Gallardo et al v. Johnson & Johnson, Inc. et al
MEMORANDUM AND ORDER..IT IS HEREBY ORDERED that defendant Johnson & Johnson's motion to stay (#7) is GRANTED. IT IS FURTHER ORDERED that defendant Imeryss motion to join Johnson & Johnson's motion to stay (#24) is GRANTED.IT IS FURTHER ORDE RED that plaintiffs' motion to remand (#15) and to expedite motion to remand (#17) are DENIED. IT IS FURTHER ORDERED that plaintiffs' motions to stay pending discovery on personal jurisdiction (#18, #25) are DENIED. IT IS FINALLY ORDERED that this matter is STAYED pending further order of the Court. Signed by District Judge Stephen N. Limbaugh, Jr on 7/24/17. (MRS)
UNITED STATES DISTRICT COURT
EASTERN DISTRICT OF MISSOURI
ANNA GALLARDO, et al.,
JOHNSON & JOHNSON, et al.,
Case No. 4:17CV1601 SNLJ
MEMORANDUM and ORDER
Plaintiffs include 77 individuals who claim defendants’ talc-containing products
caused ovarian cancer. They filed this lawsuit in the Circuit Court for the City of St.
Louis, Missouri. Defendants Johnson & Johnson and Johnson & Johnson Consumer Inc.,
formerly known as Johnson & Johnson Consumer Companies, Inc., (collectively, “Johnson
& Johnson” or “J&J”) removed the case to this Court. Johnson & Johnson and defendant
Imerys Talc America, Inc., (“Imerys”) moved to dismiss the 75 plaintiffs who are not
Missouri citizens (#4, #14). In addition, J&J moved to stay (#7) this matter pending its
likely transfer to the multidistrict litigation (“MDL”) proceeding that has been established
in the United States District Court for the District of New Jersey for the purpose of
coordinating pretrial matters in talc-related litigation such as this one. Defendant Imerys
has moved to join (#24) in J&J’s motion to stay. Imerys has also filed a second motion to
dismiss (#22) and has moved to transfer venue (#13). Plaintiffs have moved to remand
(#15), to expedite ruling on that motion (#17), and to stay pending discovery on personal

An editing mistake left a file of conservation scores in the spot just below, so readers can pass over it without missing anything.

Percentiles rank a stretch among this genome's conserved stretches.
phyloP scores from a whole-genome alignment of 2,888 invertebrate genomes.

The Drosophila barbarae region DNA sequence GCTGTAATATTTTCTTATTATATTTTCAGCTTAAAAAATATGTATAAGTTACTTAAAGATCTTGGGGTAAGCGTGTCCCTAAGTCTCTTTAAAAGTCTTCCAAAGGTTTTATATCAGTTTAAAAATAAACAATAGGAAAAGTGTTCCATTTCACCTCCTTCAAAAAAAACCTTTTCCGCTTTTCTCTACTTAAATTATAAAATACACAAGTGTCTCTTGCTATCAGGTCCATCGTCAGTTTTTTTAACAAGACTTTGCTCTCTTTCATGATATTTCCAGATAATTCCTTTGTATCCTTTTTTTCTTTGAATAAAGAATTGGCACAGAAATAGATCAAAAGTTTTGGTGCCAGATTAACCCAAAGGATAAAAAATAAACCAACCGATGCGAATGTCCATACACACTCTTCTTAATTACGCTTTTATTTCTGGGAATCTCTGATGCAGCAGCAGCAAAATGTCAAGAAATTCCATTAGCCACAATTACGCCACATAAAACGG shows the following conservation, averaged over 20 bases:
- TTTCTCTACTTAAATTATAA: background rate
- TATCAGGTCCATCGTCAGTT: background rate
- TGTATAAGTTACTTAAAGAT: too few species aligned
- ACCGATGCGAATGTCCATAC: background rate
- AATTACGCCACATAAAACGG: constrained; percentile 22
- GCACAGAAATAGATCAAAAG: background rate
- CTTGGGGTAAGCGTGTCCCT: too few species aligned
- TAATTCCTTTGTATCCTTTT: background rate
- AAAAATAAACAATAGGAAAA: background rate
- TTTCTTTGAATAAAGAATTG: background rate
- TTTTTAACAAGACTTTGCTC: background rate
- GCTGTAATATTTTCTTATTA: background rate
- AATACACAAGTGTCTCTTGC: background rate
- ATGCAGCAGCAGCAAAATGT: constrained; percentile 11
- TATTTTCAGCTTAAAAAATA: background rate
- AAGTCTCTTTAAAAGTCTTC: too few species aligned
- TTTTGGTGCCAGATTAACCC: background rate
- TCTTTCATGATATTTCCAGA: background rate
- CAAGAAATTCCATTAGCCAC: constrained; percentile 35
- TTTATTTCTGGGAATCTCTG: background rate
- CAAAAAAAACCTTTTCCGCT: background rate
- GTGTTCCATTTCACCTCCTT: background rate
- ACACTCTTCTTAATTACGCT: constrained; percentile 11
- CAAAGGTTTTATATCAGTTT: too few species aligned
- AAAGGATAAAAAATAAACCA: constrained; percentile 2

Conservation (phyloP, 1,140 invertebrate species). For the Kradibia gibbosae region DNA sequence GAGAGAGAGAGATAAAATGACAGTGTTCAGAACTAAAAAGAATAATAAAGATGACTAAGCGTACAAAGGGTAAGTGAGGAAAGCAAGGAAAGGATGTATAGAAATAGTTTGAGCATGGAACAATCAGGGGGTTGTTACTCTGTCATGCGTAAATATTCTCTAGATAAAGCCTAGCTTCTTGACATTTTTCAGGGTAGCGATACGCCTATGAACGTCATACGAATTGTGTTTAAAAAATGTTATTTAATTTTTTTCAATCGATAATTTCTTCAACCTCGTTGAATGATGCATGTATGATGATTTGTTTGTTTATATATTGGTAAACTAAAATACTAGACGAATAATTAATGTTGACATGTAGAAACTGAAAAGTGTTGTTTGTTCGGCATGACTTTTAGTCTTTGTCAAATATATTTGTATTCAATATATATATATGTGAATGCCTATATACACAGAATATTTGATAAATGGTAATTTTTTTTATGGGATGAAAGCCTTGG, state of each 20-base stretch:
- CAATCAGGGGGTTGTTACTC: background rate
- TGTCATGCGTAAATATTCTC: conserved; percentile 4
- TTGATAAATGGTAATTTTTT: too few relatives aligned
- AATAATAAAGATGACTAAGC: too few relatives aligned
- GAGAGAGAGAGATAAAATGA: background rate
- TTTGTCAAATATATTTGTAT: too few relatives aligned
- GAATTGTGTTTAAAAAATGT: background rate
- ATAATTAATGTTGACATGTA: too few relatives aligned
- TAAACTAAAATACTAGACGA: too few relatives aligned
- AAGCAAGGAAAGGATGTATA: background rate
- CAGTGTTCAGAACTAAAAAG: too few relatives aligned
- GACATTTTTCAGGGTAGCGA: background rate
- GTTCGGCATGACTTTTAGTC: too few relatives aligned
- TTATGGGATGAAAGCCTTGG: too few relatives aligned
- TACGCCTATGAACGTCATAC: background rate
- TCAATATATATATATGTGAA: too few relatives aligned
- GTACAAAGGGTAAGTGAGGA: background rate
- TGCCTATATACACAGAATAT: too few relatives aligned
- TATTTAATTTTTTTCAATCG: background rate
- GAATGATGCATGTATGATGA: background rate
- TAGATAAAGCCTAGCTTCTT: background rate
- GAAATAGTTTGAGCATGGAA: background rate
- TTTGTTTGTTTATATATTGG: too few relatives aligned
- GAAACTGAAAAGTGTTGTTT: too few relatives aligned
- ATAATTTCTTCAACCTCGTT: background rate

jurisdiction questions (#18, #25).
Defendants seek federal jurisdiction, relying on the argument that the joinder of
unrelated out-of-state plaintiffs who share citizenship with the defendants was so egregious
as to constitute fraudulent joinder. As plaintiffs point out in their motion to remand, this
Court has frequently remanded cases such as this one, rejecting defendants’ fraudulent
misjoinder theory and holding that it does not have diversity jurisdiction due to the
presence of plaintiffs who share citizenship with the defendants. See Loyd v. Johnson &
Johnson, et al., 4:14-cv-01904-RWS, Memo & Order of Remand, CM/ECF Doc. #7 (E.D.
Mo. Nov. 13, 2014) (Sippel, J.) (remanding sua sponte for lack of subject matter
jurisdiction); see also McGee v. Fresenius Med. Care N. Am., Inc., 4:14-CV-967 SNLJ,
2014 WL 2993755, at *3 (E.D. Mo. July 3, 2014); Spiller v. Fresenius USA, Inc., No. 4:13–
CV2538 (HEA), 2014 WL 294430 (E.D. Mo. Jan. 27, 2014); Aday v. Fresenius Med. Care
N. Am., Inc., No. 4:13–CV–2462 (CEJ), 2014 WL 169634 (E.D. Mo. Jan. 15, 2014);
Agnew v. Fresenius Medical Care North America, Inc., No. 4:13–CV–2468 (TCM), 2014
WL 82195 (E.D. Mo. Jan. 9, 2014).
In McGee, this Court noted that the Court’s practice had generally been to address
jurisdictional issues promptly in order to promote the efficient administration of justice.
2014 WL 2993755, at *2. As such, the Court addressed the matter of subject matter
jurisdiction and denied the defendants’ motions to stay that sought to allow the cases to be
swept up into the appropriate MDL. Id.
However, on June 19, 2017, the United States Supreme Court in Bristol-Myers
Squibb Co. v. Superior Court of California, 137 S. Ct. 1773 (June 19, 2017), essentially
“changed the game” as it relates to these types of actions. See Swann v. Johnson &
Johnson, No. 4:17cv1845 SNLJ, Dkt. #133 at 2 (E.D. Mo. July 18, 2017). The Supreme
Court held in Bristol-Myers that to have specific personal jurisdiction, the suit “must